They introduce themselves to Captain America, Bucky, and Spitfire, then disappear into the night. 

Back at Farnsworth Manor, Spitfire reports to her father on the success of her super-heroine debut. As Lord Farnsworth had once been the super-hero known as Union Jack, he is extremely proud of her. However, when the Human Torch relates to Lord Farnsworth information about the Crusaders, his Lordship asks to be left alone. 

Later that afternoon, the Invaders are heading towards a very special assignment when their attention is diverted by an explosion right outside Buckingham Palace. They investigate, and a cab driver who witnessed the explosion tells them the anarchist who tossed the bomb ran into St. James Park. The Invaders head after him. 

Meanwhile, less than a block away another anarchist jumps onto the limousine carrying King George VI and is about to assassinate him. He is stopped by Dyna-Mite, who is then joined by the other Crusaders. 

The Invaders rush back, finding the Crusaders protecting King George. They request that they be made the King's Guard of Honor, and His Majesty agrees. It is then announced over the radio that the Crusaders will be protecting the King at a dedication ceremony of a new battleship scheduled for tomorrow. This information pleases Alfie, the cab driver, immensely.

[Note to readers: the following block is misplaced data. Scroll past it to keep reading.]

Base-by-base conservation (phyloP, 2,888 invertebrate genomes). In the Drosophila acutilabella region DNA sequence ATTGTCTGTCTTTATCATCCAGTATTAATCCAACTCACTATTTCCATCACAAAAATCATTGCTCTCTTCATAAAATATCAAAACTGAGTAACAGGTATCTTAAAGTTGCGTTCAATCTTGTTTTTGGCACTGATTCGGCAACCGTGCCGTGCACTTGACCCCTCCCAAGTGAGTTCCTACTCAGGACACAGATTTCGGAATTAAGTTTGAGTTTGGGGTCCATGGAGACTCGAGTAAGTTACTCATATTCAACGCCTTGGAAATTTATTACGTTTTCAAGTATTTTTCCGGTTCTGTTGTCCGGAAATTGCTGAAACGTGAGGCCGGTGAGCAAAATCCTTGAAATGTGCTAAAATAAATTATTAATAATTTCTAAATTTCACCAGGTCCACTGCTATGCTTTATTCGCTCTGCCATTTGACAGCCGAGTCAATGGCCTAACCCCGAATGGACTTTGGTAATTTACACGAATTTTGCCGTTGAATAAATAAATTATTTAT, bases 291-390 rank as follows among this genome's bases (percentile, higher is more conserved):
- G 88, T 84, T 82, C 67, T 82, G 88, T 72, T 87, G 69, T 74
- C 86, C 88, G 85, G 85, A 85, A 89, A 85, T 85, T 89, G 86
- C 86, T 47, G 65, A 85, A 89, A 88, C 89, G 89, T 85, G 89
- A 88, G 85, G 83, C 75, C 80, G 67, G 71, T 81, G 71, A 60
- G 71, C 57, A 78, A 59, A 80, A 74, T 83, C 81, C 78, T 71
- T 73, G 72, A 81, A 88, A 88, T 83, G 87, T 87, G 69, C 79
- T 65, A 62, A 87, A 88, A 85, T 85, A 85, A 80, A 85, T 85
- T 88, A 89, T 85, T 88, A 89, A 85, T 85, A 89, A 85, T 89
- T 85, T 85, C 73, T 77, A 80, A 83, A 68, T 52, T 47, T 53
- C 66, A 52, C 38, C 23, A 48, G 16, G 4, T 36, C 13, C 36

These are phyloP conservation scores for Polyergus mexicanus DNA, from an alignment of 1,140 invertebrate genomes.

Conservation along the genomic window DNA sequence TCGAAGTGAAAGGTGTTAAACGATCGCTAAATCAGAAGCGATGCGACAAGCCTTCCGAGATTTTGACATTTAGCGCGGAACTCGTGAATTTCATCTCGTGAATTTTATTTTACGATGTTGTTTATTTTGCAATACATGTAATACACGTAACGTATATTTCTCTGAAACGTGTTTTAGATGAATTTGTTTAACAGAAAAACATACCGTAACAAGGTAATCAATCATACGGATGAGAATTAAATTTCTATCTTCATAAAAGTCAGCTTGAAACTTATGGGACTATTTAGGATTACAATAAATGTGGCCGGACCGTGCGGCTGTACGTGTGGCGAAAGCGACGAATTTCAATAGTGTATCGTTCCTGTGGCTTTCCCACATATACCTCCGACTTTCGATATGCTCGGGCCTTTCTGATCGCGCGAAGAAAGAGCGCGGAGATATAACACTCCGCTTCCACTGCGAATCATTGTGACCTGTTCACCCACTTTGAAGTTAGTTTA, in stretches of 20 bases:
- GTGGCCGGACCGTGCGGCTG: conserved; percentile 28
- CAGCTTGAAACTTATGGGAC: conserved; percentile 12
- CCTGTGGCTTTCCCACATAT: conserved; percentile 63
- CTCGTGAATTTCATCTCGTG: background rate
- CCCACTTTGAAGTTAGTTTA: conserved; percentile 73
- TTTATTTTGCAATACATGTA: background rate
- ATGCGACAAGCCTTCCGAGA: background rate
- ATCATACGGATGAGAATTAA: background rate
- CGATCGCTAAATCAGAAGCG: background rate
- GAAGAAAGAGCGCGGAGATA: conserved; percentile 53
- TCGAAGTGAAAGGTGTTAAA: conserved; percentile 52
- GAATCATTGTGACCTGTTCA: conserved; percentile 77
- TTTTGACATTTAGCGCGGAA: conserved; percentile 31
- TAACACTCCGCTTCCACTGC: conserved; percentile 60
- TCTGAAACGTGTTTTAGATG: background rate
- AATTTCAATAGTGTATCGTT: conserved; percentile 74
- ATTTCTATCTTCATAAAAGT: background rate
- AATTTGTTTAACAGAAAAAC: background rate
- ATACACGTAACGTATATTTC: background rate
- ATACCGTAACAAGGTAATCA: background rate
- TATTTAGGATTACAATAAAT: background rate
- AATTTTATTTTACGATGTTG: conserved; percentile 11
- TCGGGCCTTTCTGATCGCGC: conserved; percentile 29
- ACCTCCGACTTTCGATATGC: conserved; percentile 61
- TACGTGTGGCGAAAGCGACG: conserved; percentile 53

Right off the bat, I have to admit that I wasn't sure if I should start with my reviews with the Marvel Crusaders or with the DC Crusaders. As you can see, I ended up leading with the Marvel Crusaders, but let me explain how I came to that decision. First of all, I initially thought that the Marvel Crusaders were published first. The Invaders #14 went on sale in January 1977, whereas Freedom Fighters #8, where the DC Crusaders go up against the Fighters, went on sale in February 1977. HOWEVER, ultra-fans of the Freedom Fighters such as myself will be quick to point out that DC's Crusaders *actually* made their debut on the last page of the issue previous to that, namely Freedom Fighters #7, and that particular issue went on sale in December 1976!